Avoid high-pressure offers. It’s a red flag if the hospital offering you a job wants an answer by tomorrow, Dr. Wardrop cautions. Although he realizes all hospitals have staffing pressures, there must be a reasonable amount of time for you to consider their offer. This could be a week or so.
Talk to colleagues at the hospital that you’re considering, Dr. Adhikari advises. Ask what they think about the city where the hospital is located and what they like or dislike about working with the hospital. This gives you more information to make your decision.
Consider tax implications and time commitments with certain contract provisions. As mentioned before, bonuses are taxed at a higher rate by the IRS and are taxed in the year paid. If you have a forgivable student loan covered under the contract, a portion of the loan and accrued interest is forgiven each year. That specific amount is taxed annually. The forgivable loan is usually contingent on you remaining in good standing at the hospital for a certain number of years, Mr. Schaff says. The bottom line: Know the tax and timing implications of these additions.
Give some thought to the amount of time you’re locked into working at the hospital. A three-year term may be a little excessive, Dr. Wardrop says. While one or two years is reasonable for most new hospitalists, it also depends on how well you know the area and how likely you may be to move as your life evolves.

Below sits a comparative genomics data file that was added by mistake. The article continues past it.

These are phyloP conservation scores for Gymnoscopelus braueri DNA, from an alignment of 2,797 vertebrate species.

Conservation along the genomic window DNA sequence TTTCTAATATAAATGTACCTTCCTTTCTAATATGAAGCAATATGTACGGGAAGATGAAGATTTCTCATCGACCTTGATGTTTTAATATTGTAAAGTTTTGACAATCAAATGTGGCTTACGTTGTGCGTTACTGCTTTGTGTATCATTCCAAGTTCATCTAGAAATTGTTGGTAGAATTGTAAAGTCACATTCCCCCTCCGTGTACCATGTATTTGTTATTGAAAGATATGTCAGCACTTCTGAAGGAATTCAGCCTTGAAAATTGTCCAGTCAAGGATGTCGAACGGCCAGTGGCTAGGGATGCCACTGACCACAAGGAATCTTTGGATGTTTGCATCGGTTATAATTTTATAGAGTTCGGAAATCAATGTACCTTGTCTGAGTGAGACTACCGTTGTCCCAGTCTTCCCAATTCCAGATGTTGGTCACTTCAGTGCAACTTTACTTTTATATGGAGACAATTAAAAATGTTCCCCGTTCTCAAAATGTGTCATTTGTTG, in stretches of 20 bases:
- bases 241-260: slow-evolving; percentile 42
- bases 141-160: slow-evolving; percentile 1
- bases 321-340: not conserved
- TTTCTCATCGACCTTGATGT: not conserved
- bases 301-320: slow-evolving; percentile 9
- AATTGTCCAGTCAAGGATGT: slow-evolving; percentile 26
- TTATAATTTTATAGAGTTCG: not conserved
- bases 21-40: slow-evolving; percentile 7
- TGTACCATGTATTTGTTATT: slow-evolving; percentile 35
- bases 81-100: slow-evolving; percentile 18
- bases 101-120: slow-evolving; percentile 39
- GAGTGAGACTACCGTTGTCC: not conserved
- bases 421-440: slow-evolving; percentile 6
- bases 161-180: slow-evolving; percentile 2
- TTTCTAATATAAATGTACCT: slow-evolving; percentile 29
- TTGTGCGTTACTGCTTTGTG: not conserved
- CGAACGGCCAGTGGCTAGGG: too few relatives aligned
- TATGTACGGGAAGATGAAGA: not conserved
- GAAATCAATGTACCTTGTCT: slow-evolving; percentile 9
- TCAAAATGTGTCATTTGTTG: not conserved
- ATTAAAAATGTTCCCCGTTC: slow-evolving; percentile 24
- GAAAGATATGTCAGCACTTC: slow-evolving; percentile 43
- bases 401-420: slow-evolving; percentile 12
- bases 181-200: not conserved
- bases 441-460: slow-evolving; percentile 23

Ask yourself four important questions before signing an employment contract, Mr. Schaff advises:
- Are you as sure as you can be that you want to work for this employer, given the culture, your future colleagues, and the organization’s reputation?
- Are you clear on what will be expected of you in the job?
- Are you clear on what you’ll earn and how you can earn more?
- Have you asked and received acceptable answers to every question you have, big or small?
If you can’t answer yes to each of these questions, perhaps it’s not the right job for you. If you do your best to ensure that your overall goals and expectations align well with the hospital, you’ll go a long way in preventing burnout, Dr. Wardrop says.
Remember, know what to expect, consider the perks, ask for what you want, get your questions answered by the right people, and complete your due diligence to secure a contract you’re happy with.
Vanessa Caceres is a medical writer in Bradenton, Fla.
This article was originally published by The Hospitalist.